Division within the Fort Bend GOP also could be a sign of the changing district. In November 2007, the local Republican Party imploded as top officers resigned after being hounded, sued, and all-round disliked by fringe social ultraconservatives who wanted to control the party, says Beverly Carter, owner of The Fort Bend Star. A group of fiscal conservatives formed the Fort Bend Conservative Club, a political action committee of business leaders, to endorse like-minded candidates.

Precinct Chair Mickey Mixon, who supports Howard, says there are liberal Republicans in Fort Bend. “I think a lot of people that call themselves Republicans are Republicans because there’s not much of a Democratic party in Fort Bend County,” Mixon says. “So they claim to be Republican so they’ll have a say in what goes on.”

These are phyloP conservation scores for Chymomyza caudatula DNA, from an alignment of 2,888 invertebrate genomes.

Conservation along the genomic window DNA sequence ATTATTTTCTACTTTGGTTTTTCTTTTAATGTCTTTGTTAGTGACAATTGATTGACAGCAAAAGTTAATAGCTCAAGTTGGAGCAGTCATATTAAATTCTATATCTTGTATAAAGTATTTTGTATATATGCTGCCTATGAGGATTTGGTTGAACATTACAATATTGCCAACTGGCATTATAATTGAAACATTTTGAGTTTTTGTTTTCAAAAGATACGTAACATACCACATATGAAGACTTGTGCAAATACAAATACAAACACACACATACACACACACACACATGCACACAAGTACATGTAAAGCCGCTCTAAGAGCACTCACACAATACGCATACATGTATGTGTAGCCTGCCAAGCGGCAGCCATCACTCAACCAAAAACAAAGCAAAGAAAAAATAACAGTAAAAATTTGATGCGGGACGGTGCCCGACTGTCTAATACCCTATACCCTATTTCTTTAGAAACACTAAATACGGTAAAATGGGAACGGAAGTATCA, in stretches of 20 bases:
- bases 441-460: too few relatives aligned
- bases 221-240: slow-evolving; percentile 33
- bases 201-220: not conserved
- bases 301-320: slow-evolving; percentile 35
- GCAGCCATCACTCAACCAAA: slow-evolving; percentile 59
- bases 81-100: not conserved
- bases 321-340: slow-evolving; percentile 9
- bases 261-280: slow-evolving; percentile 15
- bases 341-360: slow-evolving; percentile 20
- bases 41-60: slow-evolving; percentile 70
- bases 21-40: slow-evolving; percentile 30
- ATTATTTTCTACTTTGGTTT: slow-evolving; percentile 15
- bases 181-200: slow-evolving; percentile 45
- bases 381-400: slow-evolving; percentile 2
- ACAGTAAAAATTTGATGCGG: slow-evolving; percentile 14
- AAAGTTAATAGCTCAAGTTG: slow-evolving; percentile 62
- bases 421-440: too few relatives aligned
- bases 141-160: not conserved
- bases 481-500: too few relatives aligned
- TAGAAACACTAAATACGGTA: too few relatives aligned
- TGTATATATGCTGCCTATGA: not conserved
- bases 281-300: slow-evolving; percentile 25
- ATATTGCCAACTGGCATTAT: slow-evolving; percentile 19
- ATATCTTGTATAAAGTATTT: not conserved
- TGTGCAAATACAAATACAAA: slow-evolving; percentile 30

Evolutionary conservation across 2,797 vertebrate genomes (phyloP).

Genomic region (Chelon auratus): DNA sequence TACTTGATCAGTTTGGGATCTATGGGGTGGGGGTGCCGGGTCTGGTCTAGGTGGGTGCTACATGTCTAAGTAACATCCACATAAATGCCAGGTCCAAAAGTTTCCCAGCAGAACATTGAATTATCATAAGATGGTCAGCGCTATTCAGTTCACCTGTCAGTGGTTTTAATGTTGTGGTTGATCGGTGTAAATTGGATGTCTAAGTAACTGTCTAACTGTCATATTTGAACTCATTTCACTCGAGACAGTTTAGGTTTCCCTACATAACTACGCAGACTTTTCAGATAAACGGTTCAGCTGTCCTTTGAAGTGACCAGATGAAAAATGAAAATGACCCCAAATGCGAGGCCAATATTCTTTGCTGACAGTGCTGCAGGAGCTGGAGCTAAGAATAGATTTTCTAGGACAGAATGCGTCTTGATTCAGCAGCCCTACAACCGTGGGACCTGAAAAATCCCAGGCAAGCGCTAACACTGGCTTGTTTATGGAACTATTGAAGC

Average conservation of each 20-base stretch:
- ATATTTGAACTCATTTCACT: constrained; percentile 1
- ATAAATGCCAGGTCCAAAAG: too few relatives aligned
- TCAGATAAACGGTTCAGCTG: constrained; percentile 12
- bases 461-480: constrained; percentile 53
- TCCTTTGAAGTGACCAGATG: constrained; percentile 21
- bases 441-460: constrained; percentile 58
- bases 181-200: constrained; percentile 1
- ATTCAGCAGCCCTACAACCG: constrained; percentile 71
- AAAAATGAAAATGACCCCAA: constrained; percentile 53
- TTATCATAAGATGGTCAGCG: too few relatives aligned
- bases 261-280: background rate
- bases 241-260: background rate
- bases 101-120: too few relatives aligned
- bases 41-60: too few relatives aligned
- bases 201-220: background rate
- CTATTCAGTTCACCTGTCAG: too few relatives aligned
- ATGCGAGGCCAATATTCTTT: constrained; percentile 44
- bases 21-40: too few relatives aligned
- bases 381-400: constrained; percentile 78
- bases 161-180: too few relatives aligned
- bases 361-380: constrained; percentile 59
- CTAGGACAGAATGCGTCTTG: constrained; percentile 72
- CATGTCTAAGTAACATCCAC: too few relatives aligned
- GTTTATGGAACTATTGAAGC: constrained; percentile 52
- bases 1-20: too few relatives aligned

Precinct Chair Frank Yonish, a self-described moderate Republican, says Stansell is underfunded and unknown, and Howard will probably win. “We need to get the moderates to vote and know the issues,” Yonish says. “I think the moderates, the more economic and fiscal conservatives, are the majority in Fort Bend. But when they go and vote, they’re not familiar with the stances of the candidates. They vote for the name they recognize.”

Megan Headley is a former Observer legislative intern.

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Published at 12:00 am CST